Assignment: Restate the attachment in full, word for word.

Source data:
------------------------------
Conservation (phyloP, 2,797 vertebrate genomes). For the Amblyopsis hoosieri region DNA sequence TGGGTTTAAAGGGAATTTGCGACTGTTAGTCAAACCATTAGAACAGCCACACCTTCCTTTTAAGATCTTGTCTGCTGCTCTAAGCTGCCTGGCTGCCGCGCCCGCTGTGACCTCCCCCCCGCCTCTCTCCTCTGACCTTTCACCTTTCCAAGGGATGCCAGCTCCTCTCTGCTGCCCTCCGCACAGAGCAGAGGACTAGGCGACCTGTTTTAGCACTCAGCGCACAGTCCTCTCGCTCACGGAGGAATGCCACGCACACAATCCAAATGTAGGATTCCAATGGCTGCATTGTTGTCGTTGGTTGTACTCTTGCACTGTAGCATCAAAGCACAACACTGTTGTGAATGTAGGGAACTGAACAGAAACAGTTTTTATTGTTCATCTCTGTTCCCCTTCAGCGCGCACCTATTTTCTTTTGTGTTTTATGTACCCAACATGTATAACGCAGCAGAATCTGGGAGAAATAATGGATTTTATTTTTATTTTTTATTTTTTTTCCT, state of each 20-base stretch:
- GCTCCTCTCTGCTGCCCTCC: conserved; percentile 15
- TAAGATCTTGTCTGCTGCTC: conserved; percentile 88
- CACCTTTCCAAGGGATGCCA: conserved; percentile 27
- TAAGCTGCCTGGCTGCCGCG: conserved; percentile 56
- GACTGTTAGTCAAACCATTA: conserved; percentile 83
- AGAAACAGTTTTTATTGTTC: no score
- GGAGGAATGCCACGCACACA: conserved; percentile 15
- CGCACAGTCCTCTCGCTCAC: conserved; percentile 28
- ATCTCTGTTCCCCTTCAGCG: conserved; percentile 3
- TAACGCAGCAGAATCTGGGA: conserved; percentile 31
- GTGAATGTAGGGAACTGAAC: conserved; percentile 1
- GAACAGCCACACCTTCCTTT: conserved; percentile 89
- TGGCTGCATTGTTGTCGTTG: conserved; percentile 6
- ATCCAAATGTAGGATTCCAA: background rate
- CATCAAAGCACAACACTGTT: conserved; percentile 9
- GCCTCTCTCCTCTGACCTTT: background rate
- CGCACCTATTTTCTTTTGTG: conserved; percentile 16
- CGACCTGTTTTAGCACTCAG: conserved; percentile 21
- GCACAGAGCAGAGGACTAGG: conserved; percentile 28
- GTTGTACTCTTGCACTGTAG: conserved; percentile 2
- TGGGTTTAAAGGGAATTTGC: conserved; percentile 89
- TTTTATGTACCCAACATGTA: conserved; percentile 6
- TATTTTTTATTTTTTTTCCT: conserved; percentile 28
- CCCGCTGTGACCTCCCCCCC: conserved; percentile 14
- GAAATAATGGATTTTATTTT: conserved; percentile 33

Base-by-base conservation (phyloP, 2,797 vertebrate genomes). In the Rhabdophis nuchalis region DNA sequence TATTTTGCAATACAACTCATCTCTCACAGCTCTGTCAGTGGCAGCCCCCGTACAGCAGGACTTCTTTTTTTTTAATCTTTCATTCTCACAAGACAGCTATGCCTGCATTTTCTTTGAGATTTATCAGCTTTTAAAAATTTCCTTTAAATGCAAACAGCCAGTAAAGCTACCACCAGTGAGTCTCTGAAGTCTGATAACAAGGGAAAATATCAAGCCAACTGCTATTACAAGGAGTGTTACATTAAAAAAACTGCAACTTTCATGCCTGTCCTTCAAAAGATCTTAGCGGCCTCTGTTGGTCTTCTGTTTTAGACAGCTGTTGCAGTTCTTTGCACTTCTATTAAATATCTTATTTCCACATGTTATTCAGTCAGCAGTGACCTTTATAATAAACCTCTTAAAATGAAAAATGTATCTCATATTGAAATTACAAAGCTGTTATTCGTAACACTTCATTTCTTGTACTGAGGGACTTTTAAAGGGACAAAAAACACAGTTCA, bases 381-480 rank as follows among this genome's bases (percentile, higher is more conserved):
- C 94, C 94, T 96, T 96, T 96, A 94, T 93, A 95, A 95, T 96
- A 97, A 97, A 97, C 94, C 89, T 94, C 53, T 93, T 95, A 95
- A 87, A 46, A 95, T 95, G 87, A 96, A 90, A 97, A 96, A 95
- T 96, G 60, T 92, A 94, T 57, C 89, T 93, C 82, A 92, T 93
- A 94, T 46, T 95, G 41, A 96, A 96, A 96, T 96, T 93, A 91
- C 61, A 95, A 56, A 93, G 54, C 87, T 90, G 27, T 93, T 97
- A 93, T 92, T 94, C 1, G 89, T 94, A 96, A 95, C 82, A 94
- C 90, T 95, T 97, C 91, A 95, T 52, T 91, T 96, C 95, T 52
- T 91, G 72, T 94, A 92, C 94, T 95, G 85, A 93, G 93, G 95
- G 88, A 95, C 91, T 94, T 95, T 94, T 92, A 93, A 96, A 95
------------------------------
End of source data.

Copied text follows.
Conservation (phyloP, 2,797 vertebrate genomes). For the Amblyopsis hoosieri region DNA sequence TGGGTTTAAAGGGAATTTGCGACTGTTAGTCAAACCATTAGAACAGCCACACCTTCCTTTTAAGATCTTGTCTGCTGCTCTAAGCTGCCTGGCTGCCGCGCCCGCTGTGACCTCCCCCCCGCCTCTCTCCTCTGACCTTTCACCTTTCCAAGGGATGCCAGCTCCTCTCTGCTGCCCTCCGCACAGAGCAGAGGACTAGGCGACCTGTTTTAGCACTCAGCGCACAGTCCTCTCGCTCACGGAGGAATGCCACGCACACAATCCAAATGTAGGATTCCAATGGCTGCATTGTTGTCGTTGGTTGTACTCTTGCACTGTAGCATCAAAGCACAACACTGTTGTGAATGTAGGGAACTGAACAGAAACAGTTTTTATTGTTCATCTCTGTTCCCCTTCAGCGCGCACCTATTTTCTTTTGTGTTTTATGTACCCAACATGTATAACGCAGCAGAATCTGGGAGAAATAATGGATTTTATTTTTATTTTTTATTTTTTTTCCT, state of each 20-base stretch:
- GCTCCTCTCTGCTGCCCTCC: conserved; percentile 15
- TAAGATCTTGTCTGCTGCTC: conserved; percentile 88
- CACCTTTCCAAGGGATGCCA: conserved; percentile 27
- TAAGCTGCCTGGCTGCCGCG: conserved; percentile 56
- GACTGTTAGTCAAACCATTA: conserved; percentile 83
- AGAAACAGTTTTTATTGTTC: no score
- GGAGGAATGCCACGCACACA: conserved; percentile 15
- CGCACAGTCCTCTCGCTCAC: conserved; percentile 28
- ATCTCTGTTCCCCTTCAGCG: conserved; percentile 3
- TAACGCAGCAGAATCTGGGA: conserved; percentile 31
- GTGAATGTAGGGAACTGAAC: conserved; percentile 1
- GAACAGCCACACCTTCCTTT: conserved; percentile 89
- TGGCTGCATTGTTGTCGTTG: conserved; percentile 6
- ATCCAAATGTAGGATTCCAA: background rate
- CATCAAAGCACAACACTGTT: conserved; percentile 9
- GCCTCTCTCCTCTGACCTTT: background rate
- CGCACCTATTTTCTTTTGTG: conserved; percentile 16
- CGACCTGTTTTAGCACTCAG: conserved; percentile 21
- GCACAGAGCAGAGGACTAGG: conserved; percentile 28
- GTTGTACTCTTGCACTGTAG: conserved; percentile 2
- TGGGTTTAAAGGGAATTTGC: conserved; percentile 89
- TTTTATGTACCCAACATGTA: conserved; percentile 6
- TATTTTTTATTTTTTTTCCT: conserved; percentile 28
- CCCGCTGTGACCTCCCCCCC: conserved; percentile 14
- GAAATAATGGATTTTATTTT: conserved; percentile 33

Base-by-base conservation (phyloP, 2,797 vertebrate genomes). In the Rhabdophis nuchalis region DNA sequence TATTTTGCAATACAACTCATCTCTCACAGCTCTGTCAGTGGCAGCCCCCGTACAGCAGGACTTCTTTTTTTTTAATCTTTCATTCTCACAAGACAGCTATGCCTGCATTTTCTTTGAGATTTATCAGCTTTTAAAAATTTCCTTTAAATGCAAACAGCCAGTAAAGCTACCACCAGTGAGTCTCTGAAGTCTGATAACAAGGGAAAATATCAAGCCAACTGCTATTACAAGGAGTGTTACATTAAAAAAACTGCAACTTTCATGCCTGTCCTTCAAAAGATCTTAGCGGCCTCTGTTGGTCTTCTGTTTTAGACAGCTGTTGCAGTTCTTTGCACTTCTATTAAATATCTTATTTCCACATGTTATTCAGTCAGCAGTGACCTTTATAATAAACCTCTTAAAATGAAAAATGTATCTCATATTGAAATTACAAAGCTGTTATTCGTAACACTTCATTTCTTGTACTGAGGGACTTTTAAAGGGACAAAAAACACAGTTCA, bases 381-480 rank as follows among this genome's bases (percentile, higher is more conserved):
- C 94, C 94, T 96, T 96, T 96, A 94, T 93, A 95, A 95, T 96
- A 97, A 97, A 97, C 94, C 89, T 94, C 53, T 93, T 95, A 95
- A 87, A 46, A 95, T 95, G 87, A 96, A 90, A 97, A 96, A 95
- T 96, G 60, T 92, A 94, T 57, C 89, T 93, C 82, A 92, T 93
- A 94, T 46, T 95, G 41, A 96, A 96, A 96, T 96, T 93, A 91
- C 61, A 95, A 56, A 93, G 54, C 87, T 90, G 27, T 93, T 97
- A 93, T 92, T 94, C 1, G 89, T 94, A 96, A 95, C 82, A 94
- C 90, T 95, T 97, C 91, A 95, T 52, T 91, T 96, C 95, T 52
- T 91, G 72, T 94, A 92, C 94, T 95, G 85, A 93, G 93, G 95
- G 88, A 95, C 91, T 94, T 95, T 94, T 92, A 93, A 96, A 95